BOSTON — Massachusetts will soon have a new 911 system that allows the use of mobile texting, video and Web-based information platforms to make emergency communication more efficient.
The transition from the current 911 system to the Next Generation 9-1-1 system will take place over the next two years, according to a release from state public safety officials.
“The telecommunications market place has undergone continuous evolution but our technological core that supports 911 has largely remained unchanged since its introduction in 1968,” Public Safety Secretary Andrea Cabral said in the statement. “Our new challenge is based in the reality that we must adapt to a changing world of information gathering and sharing. This circumstance demands a new system be put in place that comports to the methods used to communicate now and into the future.”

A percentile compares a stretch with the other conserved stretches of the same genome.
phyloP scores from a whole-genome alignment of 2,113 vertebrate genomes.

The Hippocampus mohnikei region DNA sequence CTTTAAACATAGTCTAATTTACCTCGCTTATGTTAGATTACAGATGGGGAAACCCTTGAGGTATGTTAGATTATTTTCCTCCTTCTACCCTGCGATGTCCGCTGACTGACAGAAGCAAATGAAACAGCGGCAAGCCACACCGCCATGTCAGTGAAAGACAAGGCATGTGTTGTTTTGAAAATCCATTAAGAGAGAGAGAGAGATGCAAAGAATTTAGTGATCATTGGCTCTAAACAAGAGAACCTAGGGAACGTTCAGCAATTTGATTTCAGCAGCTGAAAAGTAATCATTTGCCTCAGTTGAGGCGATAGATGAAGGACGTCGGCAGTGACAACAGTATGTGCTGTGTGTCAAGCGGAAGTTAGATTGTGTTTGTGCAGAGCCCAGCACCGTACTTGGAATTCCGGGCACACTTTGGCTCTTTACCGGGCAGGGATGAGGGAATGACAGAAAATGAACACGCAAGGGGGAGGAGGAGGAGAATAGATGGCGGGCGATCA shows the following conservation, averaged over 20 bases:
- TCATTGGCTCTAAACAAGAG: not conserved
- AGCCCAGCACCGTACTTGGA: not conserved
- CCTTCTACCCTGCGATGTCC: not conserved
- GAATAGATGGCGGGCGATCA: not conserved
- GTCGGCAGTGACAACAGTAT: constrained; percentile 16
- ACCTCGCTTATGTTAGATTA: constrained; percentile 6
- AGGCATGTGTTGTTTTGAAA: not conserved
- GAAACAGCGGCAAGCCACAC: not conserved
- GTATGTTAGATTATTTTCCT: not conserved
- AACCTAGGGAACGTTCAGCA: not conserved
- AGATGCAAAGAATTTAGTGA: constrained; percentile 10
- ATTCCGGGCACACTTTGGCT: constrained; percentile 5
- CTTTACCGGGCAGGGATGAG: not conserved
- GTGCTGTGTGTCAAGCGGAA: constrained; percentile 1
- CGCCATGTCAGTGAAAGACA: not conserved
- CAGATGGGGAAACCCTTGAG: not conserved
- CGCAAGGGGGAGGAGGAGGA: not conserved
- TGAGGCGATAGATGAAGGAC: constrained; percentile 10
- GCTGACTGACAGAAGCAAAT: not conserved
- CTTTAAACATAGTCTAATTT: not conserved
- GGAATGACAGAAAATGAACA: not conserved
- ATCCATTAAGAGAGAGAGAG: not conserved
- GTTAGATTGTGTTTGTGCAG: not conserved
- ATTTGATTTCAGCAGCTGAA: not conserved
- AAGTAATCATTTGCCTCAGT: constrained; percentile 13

The state has contracted with General Dynamics Information Technology to create the Next Generation 9-1-1 system. The new system will introduce technology that allows the state’s 249 Public Safety Answering Points, which serve as the first point of reception for emergency calls, to receive notifications from any voice, text, telemetry or image-based device, and provides the foundation for future public safety communications, the release said.